Jamie Whitmore [00:36:04] You know, I mean, I’m getting married in June, and I’m now like the AAC rep for para cycling, the alternate alternate rep. So there’s a few more duties on on my table for that. The kids aren’t getting any younger and, you know, like I want to keep racing as long as I can, I always say as long as I make A B or C team, I’ll keep racing. But at some point I do feel I’m out there more as a mentor supporting para sports because it just like I would support women in sports, like we need bodies, we need more people competing. I love being fit. I love being active and getting paid to do it, even though it’s not like, you know, NFL. or soccer payments, millions of dollars. It’s one of those I make ends meet. I do what I love, and I’m able to be here for my kids like ninety five percent of the time, so I’ll take it. But I can feel that shift. That shift is no longer this driven. All all like training is first and then I’ll deal with everything else. It’s kind of like, OK, I got to stay up tonight and work on presentations or the kids have a birthday party because I can’t do anything small scale. Everything is like grand gestures. So I just I want my kids to be like proud and know that if you’re going to do something, do it right, do it well.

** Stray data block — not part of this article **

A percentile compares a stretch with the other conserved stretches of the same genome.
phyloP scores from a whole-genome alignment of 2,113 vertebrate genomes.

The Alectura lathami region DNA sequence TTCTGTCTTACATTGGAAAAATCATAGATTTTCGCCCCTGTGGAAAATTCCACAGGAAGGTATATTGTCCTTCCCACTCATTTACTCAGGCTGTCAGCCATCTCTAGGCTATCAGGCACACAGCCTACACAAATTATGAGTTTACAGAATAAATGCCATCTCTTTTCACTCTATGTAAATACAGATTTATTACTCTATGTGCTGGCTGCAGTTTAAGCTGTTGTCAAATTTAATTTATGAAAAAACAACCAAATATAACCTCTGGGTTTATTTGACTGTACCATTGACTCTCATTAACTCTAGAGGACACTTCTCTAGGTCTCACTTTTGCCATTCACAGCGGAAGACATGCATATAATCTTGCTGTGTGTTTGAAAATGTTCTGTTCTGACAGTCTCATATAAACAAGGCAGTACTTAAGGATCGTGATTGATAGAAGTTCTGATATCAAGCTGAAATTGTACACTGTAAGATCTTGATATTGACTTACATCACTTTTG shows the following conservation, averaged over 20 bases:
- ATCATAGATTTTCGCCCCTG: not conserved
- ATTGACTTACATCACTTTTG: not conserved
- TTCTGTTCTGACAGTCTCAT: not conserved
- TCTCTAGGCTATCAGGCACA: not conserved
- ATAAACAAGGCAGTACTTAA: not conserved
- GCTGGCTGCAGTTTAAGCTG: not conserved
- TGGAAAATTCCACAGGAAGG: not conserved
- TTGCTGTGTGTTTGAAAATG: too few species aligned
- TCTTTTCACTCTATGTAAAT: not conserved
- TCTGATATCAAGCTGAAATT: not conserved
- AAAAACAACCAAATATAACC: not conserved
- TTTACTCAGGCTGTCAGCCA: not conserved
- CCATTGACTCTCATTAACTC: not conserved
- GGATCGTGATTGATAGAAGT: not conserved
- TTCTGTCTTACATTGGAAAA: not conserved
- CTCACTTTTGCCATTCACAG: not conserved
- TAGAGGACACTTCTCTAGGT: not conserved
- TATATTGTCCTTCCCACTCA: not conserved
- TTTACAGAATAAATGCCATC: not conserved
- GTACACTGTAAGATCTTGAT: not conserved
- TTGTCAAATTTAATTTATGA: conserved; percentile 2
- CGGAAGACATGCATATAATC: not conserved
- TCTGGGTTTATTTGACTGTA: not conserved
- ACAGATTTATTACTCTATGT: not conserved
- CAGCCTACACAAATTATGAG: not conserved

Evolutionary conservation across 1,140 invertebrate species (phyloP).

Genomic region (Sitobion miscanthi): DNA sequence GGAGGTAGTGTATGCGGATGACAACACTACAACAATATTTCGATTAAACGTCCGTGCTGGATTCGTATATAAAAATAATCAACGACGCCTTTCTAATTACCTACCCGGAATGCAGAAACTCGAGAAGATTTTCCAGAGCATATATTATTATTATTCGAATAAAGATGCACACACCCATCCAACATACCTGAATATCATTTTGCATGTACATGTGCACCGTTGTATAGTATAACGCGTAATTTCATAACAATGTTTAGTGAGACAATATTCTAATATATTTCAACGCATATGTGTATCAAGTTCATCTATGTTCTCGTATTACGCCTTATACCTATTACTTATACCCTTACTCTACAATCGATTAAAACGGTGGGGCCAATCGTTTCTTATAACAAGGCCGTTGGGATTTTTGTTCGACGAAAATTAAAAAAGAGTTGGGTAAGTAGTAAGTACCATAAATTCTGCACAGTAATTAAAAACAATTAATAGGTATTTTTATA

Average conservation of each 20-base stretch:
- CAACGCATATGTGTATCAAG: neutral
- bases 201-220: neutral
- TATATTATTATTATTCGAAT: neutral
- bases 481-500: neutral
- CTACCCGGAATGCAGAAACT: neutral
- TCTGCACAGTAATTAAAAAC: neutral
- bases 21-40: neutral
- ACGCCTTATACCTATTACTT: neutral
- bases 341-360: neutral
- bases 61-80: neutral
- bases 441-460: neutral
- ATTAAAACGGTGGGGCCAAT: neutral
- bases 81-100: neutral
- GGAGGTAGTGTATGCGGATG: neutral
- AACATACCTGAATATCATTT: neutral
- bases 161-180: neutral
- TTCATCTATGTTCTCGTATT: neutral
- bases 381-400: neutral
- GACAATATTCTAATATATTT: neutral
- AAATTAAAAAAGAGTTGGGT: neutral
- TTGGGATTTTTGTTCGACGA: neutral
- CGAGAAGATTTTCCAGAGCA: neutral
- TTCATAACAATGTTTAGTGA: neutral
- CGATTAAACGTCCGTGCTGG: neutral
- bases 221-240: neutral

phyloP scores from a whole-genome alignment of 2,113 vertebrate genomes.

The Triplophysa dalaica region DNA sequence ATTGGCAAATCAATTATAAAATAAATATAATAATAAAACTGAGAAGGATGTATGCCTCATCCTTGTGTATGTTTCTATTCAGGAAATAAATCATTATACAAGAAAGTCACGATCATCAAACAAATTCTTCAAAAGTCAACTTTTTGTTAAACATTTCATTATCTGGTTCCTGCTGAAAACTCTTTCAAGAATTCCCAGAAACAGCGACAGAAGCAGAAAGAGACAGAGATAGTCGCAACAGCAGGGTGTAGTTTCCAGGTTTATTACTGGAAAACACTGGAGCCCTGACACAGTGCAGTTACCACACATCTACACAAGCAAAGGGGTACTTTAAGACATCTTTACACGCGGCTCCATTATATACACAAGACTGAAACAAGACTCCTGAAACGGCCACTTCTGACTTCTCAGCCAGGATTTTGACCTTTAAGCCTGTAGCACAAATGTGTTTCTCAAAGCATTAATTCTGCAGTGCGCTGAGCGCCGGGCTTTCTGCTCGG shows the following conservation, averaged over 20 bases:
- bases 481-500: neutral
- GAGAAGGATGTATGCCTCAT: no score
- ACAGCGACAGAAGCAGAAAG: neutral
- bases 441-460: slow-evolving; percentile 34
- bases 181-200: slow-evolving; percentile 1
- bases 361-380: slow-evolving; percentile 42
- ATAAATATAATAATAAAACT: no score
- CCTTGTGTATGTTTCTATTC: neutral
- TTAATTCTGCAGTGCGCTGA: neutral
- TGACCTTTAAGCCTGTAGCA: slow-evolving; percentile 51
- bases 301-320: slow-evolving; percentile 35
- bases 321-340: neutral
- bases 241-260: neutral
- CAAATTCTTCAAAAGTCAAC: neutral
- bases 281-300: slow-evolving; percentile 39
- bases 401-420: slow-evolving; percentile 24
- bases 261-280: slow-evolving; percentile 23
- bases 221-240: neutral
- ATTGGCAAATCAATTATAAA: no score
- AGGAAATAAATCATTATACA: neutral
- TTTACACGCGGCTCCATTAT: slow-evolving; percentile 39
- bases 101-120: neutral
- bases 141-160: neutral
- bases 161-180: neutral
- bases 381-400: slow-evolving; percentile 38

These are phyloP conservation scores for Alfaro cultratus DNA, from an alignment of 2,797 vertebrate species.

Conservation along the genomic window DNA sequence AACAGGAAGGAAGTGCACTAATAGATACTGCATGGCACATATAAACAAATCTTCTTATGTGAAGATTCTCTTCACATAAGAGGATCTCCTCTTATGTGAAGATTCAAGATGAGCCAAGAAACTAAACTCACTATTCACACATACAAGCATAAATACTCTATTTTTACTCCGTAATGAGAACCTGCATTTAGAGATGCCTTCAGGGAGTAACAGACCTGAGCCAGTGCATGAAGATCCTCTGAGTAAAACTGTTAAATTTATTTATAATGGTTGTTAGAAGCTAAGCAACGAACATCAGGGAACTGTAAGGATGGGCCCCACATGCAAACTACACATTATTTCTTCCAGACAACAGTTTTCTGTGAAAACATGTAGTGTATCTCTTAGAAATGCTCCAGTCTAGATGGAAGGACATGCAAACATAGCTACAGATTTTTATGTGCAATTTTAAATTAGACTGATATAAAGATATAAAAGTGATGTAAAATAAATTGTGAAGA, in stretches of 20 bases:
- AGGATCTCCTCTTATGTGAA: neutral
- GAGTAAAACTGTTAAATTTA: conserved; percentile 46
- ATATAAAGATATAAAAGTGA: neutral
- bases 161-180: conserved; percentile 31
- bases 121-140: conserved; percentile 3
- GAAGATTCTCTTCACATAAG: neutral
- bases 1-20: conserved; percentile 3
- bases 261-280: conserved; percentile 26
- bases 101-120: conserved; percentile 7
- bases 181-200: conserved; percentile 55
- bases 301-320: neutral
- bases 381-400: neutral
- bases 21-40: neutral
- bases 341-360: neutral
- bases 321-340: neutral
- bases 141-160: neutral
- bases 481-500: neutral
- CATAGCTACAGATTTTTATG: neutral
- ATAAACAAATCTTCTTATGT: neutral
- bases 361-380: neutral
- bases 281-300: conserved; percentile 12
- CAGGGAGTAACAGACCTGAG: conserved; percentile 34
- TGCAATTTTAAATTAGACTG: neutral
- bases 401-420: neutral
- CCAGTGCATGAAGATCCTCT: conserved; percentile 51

Justin (Host) [00:37:30] Well, that’s definitely something that will carry on through your legacy, though, that’s for sure. Well, Jamie, I want to thank you for for coming on for our podcast and to our listeners. Thank you so much for listening. You can schedule a one on one video call with the expert you heard from today, or browse other esteemed experts by visiting us at TinnCann.com. That’s TinnCann.com. If you have ideas of who you’d like to hear from or talk to you on tin can drop us a note at hello at TinnCann.com.